Stopping summer slide

On National Summer Learning Day, Memphis takes stock of programs for kids

PHOTO: Helen Carefoot
Torrence Echols, a rising first-grader in Memphis, builds a tower with giant legos at the Benjamin L. Hooks Library on National Summer Learning Day.

When it comes to summer learning, it’s been a better year for Memphis, where a range of new programs have helped to stem learning loss that hits hard in communities with a high number of low-income students.

On Thursday, Mayor Jim Strickland celebrated that work in conjunction with National Summer Learning Day and against the backdrop of the children’s reading room of the city’s main library.

He estimated that 10,000 children and teens are being reached this summer through learning programs spearheaded through Shelby County Schools, Literacy Mid-South, Memphis Public Libraries, churches and nonprofit organizations across the community.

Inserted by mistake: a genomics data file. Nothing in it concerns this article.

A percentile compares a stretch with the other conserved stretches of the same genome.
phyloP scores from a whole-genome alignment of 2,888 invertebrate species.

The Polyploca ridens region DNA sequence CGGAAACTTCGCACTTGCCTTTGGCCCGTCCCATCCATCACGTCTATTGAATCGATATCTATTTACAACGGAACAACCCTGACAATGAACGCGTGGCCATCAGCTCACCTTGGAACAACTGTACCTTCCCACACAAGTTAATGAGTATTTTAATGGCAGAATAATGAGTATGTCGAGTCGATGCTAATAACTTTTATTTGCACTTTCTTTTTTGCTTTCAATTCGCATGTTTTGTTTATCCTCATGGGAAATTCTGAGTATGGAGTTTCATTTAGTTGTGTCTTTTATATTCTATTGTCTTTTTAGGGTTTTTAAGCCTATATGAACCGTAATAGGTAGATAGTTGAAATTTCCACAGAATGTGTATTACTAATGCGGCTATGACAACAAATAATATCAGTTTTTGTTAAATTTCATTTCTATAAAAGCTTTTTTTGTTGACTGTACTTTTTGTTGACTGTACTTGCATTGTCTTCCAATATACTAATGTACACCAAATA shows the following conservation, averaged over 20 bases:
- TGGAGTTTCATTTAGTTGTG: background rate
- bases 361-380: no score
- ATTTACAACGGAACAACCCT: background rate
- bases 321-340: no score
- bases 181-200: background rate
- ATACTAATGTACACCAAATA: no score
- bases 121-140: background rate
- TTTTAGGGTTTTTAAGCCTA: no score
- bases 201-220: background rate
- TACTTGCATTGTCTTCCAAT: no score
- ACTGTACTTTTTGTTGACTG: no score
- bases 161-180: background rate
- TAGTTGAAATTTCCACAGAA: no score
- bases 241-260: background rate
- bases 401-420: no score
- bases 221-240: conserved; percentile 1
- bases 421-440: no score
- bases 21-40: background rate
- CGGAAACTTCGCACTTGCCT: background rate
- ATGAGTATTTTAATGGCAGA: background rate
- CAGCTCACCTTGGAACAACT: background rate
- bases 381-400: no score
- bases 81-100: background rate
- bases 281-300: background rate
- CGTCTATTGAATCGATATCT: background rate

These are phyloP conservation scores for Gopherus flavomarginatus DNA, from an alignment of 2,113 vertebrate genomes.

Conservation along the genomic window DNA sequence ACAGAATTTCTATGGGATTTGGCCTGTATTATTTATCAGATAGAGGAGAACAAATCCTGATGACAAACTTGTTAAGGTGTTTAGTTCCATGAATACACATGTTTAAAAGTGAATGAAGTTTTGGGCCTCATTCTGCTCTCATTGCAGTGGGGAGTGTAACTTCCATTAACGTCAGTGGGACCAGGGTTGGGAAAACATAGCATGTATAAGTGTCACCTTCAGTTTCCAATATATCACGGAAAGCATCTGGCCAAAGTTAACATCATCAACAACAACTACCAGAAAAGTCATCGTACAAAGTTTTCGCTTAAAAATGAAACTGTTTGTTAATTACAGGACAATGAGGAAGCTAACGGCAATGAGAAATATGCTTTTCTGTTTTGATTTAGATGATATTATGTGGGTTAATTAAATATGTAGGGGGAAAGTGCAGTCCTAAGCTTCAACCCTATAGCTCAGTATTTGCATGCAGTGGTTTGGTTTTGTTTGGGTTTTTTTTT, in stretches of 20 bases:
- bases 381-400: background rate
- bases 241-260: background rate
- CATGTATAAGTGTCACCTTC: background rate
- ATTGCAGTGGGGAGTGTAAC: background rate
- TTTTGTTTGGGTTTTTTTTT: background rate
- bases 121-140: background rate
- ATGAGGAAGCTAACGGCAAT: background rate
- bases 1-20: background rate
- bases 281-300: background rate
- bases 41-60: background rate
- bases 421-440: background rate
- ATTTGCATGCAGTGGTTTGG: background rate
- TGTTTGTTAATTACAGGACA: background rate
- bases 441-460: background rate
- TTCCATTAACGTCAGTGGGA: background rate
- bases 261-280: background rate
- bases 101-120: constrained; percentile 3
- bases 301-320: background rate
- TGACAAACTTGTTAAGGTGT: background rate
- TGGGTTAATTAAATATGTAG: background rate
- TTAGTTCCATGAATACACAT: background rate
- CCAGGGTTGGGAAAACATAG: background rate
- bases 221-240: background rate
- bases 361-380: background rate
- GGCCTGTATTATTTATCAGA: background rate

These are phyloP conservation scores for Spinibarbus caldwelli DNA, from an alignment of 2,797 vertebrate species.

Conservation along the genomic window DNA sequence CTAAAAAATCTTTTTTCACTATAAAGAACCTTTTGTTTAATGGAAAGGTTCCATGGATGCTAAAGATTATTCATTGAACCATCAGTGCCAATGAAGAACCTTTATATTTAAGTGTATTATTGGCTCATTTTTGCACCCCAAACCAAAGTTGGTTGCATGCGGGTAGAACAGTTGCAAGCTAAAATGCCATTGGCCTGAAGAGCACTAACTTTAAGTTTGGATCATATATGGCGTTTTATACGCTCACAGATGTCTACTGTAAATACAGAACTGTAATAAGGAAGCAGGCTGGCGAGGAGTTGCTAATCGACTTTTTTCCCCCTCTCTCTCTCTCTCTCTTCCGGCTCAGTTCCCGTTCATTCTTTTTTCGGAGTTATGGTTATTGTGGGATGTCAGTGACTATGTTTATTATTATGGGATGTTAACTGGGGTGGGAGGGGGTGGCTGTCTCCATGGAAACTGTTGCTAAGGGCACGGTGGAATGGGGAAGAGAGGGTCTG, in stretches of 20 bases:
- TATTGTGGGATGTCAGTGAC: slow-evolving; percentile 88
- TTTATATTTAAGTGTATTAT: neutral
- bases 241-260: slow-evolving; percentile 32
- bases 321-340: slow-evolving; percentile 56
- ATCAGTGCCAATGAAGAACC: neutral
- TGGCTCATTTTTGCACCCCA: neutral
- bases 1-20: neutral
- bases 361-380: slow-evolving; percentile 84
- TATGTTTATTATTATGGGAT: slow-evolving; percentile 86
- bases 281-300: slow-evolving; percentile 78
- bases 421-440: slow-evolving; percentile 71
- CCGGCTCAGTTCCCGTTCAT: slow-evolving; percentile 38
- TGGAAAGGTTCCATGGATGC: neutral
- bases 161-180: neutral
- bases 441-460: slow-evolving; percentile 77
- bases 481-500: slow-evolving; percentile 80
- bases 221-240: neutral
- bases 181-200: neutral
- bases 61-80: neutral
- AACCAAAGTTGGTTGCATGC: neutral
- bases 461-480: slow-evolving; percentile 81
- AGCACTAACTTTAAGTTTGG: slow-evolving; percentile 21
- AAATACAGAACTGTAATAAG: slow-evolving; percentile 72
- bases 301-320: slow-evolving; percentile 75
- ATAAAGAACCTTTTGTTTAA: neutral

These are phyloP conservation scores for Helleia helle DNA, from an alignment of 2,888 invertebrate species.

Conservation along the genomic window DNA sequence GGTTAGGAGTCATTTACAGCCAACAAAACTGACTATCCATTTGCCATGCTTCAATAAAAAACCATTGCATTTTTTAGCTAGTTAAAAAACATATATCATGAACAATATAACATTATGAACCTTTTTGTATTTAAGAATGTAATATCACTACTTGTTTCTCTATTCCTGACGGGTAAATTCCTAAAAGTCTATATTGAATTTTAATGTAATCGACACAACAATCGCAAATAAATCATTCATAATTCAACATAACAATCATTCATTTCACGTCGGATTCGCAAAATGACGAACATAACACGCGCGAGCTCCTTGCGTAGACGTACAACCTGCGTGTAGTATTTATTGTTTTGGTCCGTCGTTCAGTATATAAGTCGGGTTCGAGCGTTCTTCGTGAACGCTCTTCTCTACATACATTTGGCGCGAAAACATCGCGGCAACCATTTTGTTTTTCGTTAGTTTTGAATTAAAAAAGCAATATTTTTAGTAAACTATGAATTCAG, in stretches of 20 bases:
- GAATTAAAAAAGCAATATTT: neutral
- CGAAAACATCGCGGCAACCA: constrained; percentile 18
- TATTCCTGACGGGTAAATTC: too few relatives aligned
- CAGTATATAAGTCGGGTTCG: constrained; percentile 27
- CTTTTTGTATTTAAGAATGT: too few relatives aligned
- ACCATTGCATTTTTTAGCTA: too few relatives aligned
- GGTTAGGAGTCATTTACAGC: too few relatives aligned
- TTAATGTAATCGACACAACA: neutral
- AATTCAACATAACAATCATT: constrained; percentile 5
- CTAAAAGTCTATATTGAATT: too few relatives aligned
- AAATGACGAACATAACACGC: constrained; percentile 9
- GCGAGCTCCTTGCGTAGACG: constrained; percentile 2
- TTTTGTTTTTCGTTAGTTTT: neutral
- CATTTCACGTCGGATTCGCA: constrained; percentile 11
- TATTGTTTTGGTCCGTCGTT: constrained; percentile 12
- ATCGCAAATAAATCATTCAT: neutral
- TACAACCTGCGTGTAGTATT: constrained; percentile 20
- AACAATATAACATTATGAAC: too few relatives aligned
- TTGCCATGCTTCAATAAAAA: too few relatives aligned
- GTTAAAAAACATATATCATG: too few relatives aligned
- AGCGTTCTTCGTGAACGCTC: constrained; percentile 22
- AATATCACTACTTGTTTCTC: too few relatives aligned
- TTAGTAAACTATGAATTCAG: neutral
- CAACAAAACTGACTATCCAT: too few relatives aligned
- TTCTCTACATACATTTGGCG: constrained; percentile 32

That’s a record-breaking number, Strickland says, in a city with a lot of students struggling to meet state and local reading targets.

Summer learning loss, also known as summer slide, is the tendency for students to lose some of the knowledge and skills they gained during the school year. It’s a large contributor to the achievement gap, since children from low-income families usually don’t get the same summer enrichment opportunities as their more affluent peers. Compounded year after year, the gap widens to the point that, by fifth grade, many students can be up to three years behind in math and reading.

But this summer for the first time, Shelby County Schools offered summer learning academies across the city for students most in need of intervention. And Memphis also received a slice of an $8.5 million state grant to provide summer literacy camps at nine Memphis schools through Tennessee’s Read to be Ready initiative.